In this paper I argue that Dostoevskij creates a tension between guilt and shame that keeps readers off-balance for the duration of Crime and Punishment. Because Dostoevskij’s protagonist commits murder, readers expect a guilt script: crime, repentance, punishment/expiation. Instead, Dostoevskij portrays a man whose shame overshadows his guilt.
Shame relates broadly to human identity, guilt more narrowly to human action. Shame arises when a person negatively evaluates his/her whole self in relation to an idealized self, thereby arousing feelings of inferiority or inadequacy. Guilt arises, in contrast, when a self acts so as to transgress against personal, moral, social, or legal norms. In Crime and Punishment, Dostoevskij fashions a protagonist whose crime results from and exacerbates an identity crisis. He develops a theory in which guilt serves as the litmus test of identity: those who can transgress without guilt (like Napoleon) prove their greatness; those who experience guilt demonstrate their weakness. Once Raskol′nikov commits murder, he opens a narcissistic wound: feeling guilt establishes his shame. He thus attempts to deny his guilt in order to avoid confronting his shame: admitting that it was wrong to murder the pawnbroker means destroying his dreams of greatness.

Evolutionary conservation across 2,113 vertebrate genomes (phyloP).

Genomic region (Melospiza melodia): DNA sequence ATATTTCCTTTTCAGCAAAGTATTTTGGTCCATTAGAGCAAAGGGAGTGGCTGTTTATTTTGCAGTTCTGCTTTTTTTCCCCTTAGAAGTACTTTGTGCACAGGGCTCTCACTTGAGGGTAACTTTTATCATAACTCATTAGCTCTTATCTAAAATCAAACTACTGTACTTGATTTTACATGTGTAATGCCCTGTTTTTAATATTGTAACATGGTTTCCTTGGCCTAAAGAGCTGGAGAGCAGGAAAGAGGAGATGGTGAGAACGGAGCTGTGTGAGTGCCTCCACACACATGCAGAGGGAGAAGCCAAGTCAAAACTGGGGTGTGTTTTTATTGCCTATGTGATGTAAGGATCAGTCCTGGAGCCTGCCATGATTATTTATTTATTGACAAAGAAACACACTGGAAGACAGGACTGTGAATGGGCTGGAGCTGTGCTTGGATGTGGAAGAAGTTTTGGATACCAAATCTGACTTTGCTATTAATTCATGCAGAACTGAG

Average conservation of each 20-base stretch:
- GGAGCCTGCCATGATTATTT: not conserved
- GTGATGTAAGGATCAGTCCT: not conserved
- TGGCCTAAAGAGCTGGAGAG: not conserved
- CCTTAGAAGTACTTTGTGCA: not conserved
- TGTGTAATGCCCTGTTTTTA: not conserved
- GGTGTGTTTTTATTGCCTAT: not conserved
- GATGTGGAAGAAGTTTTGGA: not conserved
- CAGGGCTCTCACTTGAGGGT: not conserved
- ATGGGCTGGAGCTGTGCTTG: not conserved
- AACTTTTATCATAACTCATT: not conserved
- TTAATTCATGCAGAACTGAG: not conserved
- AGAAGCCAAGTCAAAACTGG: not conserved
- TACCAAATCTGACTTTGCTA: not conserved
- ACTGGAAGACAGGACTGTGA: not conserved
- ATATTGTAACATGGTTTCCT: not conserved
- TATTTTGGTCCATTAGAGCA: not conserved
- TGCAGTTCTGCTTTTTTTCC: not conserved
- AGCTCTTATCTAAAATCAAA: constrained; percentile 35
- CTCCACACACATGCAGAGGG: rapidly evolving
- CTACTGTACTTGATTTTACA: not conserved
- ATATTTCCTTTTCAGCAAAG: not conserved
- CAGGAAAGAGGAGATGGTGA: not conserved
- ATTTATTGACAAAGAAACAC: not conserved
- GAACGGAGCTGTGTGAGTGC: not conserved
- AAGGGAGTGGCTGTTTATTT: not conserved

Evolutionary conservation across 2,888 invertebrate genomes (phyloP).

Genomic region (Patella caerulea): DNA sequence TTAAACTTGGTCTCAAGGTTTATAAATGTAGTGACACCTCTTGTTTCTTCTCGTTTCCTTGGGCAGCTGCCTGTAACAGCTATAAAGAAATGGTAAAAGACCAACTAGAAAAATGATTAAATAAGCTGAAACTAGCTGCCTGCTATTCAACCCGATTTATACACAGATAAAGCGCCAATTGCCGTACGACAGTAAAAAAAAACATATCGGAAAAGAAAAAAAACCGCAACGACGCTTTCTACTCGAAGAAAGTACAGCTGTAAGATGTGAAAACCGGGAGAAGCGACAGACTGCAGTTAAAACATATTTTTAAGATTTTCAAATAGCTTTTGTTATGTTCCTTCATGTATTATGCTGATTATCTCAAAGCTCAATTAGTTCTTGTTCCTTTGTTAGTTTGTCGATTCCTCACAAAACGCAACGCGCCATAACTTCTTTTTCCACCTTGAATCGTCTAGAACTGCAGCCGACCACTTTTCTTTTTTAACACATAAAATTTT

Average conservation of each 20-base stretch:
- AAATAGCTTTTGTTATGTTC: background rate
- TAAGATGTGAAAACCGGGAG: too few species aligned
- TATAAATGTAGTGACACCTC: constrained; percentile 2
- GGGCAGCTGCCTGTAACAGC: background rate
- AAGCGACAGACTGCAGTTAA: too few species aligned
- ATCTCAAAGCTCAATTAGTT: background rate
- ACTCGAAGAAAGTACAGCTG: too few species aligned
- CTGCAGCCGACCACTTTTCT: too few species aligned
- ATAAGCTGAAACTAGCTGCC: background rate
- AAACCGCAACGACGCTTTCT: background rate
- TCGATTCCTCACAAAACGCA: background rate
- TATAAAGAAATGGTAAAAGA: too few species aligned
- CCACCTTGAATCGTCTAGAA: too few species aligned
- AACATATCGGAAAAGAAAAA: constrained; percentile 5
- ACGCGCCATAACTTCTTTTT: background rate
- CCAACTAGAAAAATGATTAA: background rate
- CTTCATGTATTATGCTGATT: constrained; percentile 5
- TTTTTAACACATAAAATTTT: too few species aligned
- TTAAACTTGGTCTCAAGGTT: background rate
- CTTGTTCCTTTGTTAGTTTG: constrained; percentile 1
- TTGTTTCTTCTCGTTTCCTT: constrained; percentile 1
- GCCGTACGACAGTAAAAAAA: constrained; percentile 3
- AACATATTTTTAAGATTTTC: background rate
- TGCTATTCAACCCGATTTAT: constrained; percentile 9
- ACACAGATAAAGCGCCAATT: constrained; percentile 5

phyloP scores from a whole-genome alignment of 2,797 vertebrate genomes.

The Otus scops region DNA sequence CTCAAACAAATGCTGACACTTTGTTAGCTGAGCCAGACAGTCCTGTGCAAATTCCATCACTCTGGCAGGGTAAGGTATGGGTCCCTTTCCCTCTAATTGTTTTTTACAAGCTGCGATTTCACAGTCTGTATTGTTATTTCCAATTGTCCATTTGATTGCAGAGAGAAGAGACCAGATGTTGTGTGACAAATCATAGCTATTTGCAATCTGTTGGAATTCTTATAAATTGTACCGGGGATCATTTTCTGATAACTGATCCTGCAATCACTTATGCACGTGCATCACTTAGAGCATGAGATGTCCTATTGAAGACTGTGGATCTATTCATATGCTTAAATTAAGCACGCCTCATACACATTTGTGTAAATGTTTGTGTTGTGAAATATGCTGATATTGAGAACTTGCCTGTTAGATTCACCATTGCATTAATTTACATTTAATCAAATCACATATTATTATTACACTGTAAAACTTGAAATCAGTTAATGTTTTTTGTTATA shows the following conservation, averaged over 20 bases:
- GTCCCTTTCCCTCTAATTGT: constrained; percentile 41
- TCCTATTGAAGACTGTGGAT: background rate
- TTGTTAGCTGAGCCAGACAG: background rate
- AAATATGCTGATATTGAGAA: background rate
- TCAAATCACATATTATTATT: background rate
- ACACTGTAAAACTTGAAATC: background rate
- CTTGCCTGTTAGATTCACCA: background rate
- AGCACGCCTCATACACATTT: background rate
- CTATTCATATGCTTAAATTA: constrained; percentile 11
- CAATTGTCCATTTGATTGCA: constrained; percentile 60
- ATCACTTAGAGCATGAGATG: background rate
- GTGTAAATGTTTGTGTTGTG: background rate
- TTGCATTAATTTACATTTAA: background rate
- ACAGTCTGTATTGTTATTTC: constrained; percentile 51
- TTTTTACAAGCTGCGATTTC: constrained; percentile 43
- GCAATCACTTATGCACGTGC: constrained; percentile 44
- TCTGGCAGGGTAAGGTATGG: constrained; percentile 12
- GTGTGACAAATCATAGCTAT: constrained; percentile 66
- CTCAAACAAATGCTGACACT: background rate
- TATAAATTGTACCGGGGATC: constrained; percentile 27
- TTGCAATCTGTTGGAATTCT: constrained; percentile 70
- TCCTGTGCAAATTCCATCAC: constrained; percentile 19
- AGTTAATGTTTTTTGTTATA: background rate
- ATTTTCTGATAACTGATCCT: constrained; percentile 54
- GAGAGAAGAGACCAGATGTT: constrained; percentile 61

Just as Raskol′nikov welds shame and guilt in his theory, so Dostoevskij offers both shame and guilt as motives for the development of that theory. Nonetheless, Dostoevskij provides readers with some help separating them out. The predominant figure in Raskol′nikov’s shame script is the pawnbroker. Her sister Lizaveta figures largely in the guilt script. Sonja, a fallen woman who lives at the crossroads of shame and guilt, reminds Raskol′nikov, and Dostoevskij’s readers, of Lizaveta and serves as the agent to heal the shame and guilt of Dostoevskij’s hero.
By focusing on Raskol′nikov’s shame and his defenses against it, I will correct an imbalance in the scholarship on the novel, as most critics have paid greater attention to the hero’s guilt. To demonstrate my thesis that Dostoevskij unsettles readers by showing how Raskol′nikov’s shame interferes with his moral responses, I will examine Raskol′nikov’s dream of impotence (when he tries to kill the laughing pawnbroker), his confession to Sonja, and his final union with Sonja.